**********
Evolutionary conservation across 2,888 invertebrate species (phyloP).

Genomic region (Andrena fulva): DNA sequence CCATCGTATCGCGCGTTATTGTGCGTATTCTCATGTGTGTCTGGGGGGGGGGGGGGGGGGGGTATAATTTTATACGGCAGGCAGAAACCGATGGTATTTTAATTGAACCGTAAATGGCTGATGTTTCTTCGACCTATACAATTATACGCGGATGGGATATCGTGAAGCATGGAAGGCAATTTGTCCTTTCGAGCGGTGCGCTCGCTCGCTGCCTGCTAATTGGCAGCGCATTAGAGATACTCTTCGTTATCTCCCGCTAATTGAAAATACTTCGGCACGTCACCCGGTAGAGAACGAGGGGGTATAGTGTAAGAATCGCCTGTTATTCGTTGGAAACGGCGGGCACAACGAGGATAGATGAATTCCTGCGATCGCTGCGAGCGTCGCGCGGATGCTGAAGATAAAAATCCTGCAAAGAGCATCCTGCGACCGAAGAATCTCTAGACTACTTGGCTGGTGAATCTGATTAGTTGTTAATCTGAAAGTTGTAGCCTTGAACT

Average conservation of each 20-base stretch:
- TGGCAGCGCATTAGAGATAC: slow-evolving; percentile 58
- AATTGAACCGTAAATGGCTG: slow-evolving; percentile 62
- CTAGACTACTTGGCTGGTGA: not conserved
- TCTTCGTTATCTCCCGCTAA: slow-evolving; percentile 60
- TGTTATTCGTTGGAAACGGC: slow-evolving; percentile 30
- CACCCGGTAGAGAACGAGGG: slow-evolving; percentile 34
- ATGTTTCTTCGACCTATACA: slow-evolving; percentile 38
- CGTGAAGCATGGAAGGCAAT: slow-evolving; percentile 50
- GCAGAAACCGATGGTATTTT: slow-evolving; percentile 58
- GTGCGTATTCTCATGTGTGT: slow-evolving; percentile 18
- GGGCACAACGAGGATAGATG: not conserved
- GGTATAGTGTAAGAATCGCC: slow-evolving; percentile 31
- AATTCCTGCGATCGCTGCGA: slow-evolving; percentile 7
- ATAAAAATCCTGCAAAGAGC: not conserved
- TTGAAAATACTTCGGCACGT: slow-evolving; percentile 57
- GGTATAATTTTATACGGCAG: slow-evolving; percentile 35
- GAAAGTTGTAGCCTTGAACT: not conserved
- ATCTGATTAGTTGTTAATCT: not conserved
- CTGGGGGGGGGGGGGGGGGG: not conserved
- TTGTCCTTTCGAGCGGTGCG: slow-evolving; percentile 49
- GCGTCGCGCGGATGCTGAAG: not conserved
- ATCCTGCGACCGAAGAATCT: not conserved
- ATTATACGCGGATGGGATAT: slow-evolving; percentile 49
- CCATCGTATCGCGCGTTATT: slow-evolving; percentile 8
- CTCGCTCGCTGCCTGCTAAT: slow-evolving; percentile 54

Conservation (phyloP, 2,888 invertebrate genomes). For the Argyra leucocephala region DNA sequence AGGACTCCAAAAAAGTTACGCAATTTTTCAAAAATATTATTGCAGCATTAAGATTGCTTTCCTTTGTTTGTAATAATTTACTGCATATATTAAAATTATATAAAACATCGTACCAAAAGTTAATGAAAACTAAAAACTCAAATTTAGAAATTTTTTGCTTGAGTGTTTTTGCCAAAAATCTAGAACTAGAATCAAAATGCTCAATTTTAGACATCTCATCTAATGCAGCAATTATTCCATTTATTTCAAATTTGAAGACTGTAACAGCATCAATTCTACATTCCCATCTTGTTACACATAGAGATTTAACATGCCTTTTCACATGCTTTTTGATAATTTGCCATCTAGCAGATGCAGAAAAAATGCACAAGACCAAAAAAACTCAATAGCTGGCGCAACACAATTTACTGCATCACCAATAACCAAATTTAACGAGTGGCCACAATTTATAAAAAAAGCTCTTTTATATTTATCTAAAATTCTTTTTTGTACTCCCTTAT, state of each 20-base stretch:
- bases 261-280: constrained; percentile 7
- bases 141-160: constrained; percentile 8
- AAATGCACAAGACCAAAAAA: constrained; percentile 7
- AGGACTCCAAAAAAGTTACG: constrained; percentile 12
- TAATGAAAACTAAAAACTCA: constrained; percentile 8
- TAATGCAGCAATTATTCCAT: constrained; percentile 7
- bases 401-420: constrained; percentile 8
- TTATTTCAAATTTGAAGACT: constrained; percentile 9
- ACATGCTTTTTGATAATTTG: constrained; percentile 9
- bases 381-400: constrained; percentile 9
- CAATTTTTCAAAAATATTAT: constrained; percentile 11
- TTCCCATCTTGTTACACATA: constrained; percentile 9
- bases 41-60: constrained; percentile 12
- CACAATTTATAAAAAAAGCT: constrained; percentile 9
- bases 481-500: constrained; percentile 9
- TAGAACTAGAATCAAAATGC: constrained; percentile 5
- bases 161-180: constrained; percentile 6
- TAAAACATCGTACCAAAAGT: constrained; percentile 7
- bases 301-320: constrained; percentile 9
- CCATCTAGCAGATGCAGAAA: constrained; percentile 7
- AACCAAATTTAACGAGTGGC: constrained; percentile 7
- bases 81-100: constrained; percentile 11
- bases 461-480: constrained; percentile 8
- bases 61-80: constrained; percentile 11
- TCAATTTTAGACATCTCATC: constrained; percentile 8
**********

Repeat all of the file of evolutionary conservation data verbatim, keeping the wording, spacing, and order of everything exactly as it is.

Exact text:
Evolutionary conservation across 2,888 invertebrate species (phyloP).

Genomic region (Andrena fulva): DNA sequence CCATCGTATCGCGCGTTATTGTGCGTATTCTCATGTGTGTCTGGGGGGGGGGGGGGGGGGGGTATAATTTTATACGGCAGGCAGAAACCGATGGTATTTTAATTGAACCGTAAATGGCTGATGTTTCTTCGACCTATACAATTATACGCGGATGGGATATCGTGAAGCATGGAAGGCAATTTGTCCTTTCGAGCGGTGCGCTCGCTCGCTGCCTGCTAATTGGCAGCGCATTAGAGATACTCTTCGTTATCTCCCGCTAATTGAAAATACTTCGGCACGTCACCCGGTAGAGAACGAGGGGGTATAGTGTAAGAATCGCCTGTTATTCGTTGGAAACGGCGGGCACAACGAGGATAGATGAATTCCTGCGATCGCTGCGAGCGTCGCGCGGATGCTGAAGATAAAAATCCTGCAAAGAGCATCCTGCGACCGAAGAATCTCTAGACTACTTGGCTGGTGAATCTGATTAGTTGTTAATCTGAAAGTTGTAGCCTTGAACT

Average conservation of each 20-base stretch:
- TGGCAGCGCATTAGAGATAC: slow-evolving; percentile 58
- AATTGAACCGTAAATGGCTG: slow-evolving; percentile 62
- CTAGACTACTTGGCTGGTGA: not conserved
- TCTTCGTTATCTCCCGCTAA: slow-evolving; percentile 60
- TGTTATTCGTTGGAAACGGC: slow-evolving; percentile 30
- CACCCGGTAGAGAACGAGGG: slow-evolving; percentile 34
- ATGTTTCTTCGACCTATACA: slow-evolving; percentile 38
- CGTGAAGCATGGAAGGCAAT: slow-evolving; percentile 50
- GCAGAAACCGATGGTATTTT: slow-evolving; percentile 58
- GTGCGTATTCTCATGTGTGT: slow-evolving; percentile 18
- GGGCACAACGAGGATAGATG: not conserved
- GGTATAGTGTAAGAATCGCC: slow-evolving; percentile 31
- AATTCCTGCGATCGCTGCGA: slow-evolving; percentile 7
- ATAAAAATCCTGCAAAGAGC: not conserved
- TTGAAAATACTTCGGCACGT: slow-evolving; percentile 57
- GGTATAATTTTATACGGCAG: slow-evolving; percentile 35
- GAAAGTTGTAGCCTTGAACT: not conserved
- ATCTGATTAGTTGTTAATCT: not conserved
- CTGGGGGGGGGGGGGGGGGG: not conserved
- TTGTCCTTTCGAGCGGTGCG: slow-evolving; percentile 49
- GCGTCGCGCGGATGCTGAAG: not conserved
- ATCCTGCGACCGAAGAATCT: not conserved
- ATTATACGCGGATGGGATAT: slow-evolving; percentile 49
- CCATCGTATCGCGCGTTATT: slow-evolving; percentile 8
- CTCGCTCGCTGCCTGCTAAT: slow-evolving; percentile 54

Conservation (phyloP, 2,888 invertebrate genomes). For the Argyra leucocephala region DNA sequence AGGACTCCAAAAAAGTTACGCAATTTTTCAAAAATATTATTGCAGCATTAAGATTGCTTTCCTTTGTTTGTAATAATTTACTGCATATATTAAAATTATATAAAACATCGTACCAAAAGTTAATGAAAACTAAAAACTCAAATTTAGAAATTTTTTGCTTGAGTGTTTTTGCCAAAAATCTAGAACTAGAATCAAAATGCTCAATTTTAGACATCTCATCTAATGCAGCAATTATTCCATTTATTTCAAATTTGAAGACTGTAACAGCATCAATTCTACATTCCCATCTTGTTACACATAGAGATTTAACATGCCTTTTCACATGCTTTTTGATAATTTGCCATCTAGCAGATGCAGAAAAAATGCACAAGACCAAAAAAACTCAATAGCTGGCGCAACACAATTTACTGCATCACCAATAACCAAATTTAACGAGTGGCCACAATTTATAAAAAAAGCTCTTTTATATTTATCTAAAATTCTTTTTTGTACTCCCTTAT, state of each 20-base stretch:
- bases 261-280: constrained; percentile 7
- bases 141-160: constrained; percentile 8
- AAATGCACAAGACCAAAAAA: constrained; percentile 7
- AGGACTCCAAAAAAGTTACG: constrained; percentile 12
- TAATGAAAACTAAAAACTCA: constrained; percentile 8
- TAATGCAGCAATTATTCCAT: constrained; percentile 7
- bases 401-420: constrained; percentile 8
- TTATTTCAAATTTGAAGACT: constrained; percentile 9
- ACATGCTTTTTGATAATTTG: constrained; percentile 9
- bases 381-400: constrained; percentile 9
- CAATTTTTCAAAAATATTAT: constrained; percentile 11
- TTCCCATCTTGTTACACATA: constrained; percentile 9
- bases 41-60: constrained; percentile 12
- CACAATTTATAAAAAAAGCT: constrained; percentile 9
- bases 481-500: constrained; percentile 9
- TAGAACTAGAATCAAAATGC: constrained; percentile 5
- bases 161-180: constrained; percentile 6
- TAAAACATCGTACCAAAAGT: constrained; percentile 7
- bases 301-320: constrained; percentile 9
- CCATCTAGCAGATGCAGAAA: constrained; percentile 7
- AACCAAATTTAACGAGTGGC: constrained; percentile 7
- bases 81-100: constrained; percentile 11
- bases 461-480: constrained; percentile 8
- bases 61-80: constrained; percentile 11
- TCAATTTTAGACATCTCATC: constrained; percentile 8